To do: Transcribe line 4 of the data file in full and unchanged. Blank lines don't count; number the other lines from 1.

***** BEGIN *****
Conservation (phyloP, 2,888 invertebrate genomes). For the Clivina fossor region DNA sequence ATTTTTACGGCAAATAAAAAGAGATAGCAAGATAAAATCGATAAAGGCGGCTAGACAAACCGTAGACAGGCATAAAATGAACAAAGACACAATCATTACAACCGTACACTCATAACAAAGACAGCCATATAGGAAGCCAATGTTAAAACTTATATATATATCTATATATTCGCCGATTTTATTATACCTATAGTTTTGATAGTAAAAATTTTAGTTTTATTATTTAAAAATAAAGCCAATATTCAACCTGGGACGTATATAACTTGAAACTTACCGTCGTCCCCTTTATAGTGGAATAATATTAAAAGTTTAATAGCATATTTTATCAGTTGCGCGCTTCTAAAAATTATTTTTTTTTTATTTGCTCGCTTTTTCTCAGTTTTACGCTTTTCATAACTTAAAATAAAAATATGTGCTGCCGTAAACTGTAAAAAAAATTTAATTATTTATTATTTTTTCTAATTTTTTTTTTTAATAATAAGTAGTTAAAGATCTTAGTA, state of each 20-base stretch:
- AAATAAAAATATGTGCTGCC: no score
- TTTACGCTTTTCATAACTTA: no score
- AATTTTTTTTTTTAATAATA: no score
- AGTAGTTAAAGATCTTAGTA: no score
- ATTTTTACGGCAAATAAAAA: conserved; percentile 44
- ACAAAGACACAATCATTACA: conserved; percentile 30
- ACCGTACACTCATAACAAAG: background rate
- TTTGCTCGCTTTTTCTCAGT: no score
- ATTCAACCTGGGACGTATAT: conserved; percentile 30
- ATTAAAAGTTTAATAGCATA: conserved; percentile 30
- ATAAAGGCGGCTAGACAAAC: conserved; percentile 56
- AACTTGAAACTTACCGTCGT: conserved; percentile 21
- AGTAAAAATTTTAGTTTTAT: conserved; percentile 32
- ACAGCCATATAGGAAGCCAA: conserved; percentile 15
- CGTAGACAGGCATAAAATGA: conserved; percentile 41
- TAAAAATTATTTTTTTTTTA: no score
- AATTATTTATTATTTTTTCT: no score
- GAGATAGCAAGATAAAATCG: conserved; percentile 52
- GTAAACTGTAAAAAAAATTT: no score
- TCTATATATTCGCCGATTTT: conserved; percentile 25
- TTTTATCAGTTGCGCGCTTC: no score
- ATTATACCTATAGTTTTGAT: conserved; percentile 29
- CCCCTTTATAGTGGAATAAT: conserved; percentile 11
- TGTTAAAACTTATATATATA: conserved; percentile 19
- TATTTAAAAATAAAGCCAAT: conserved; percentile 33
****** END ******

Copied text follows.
- AATTTTTTTTTTTAATAATA: no score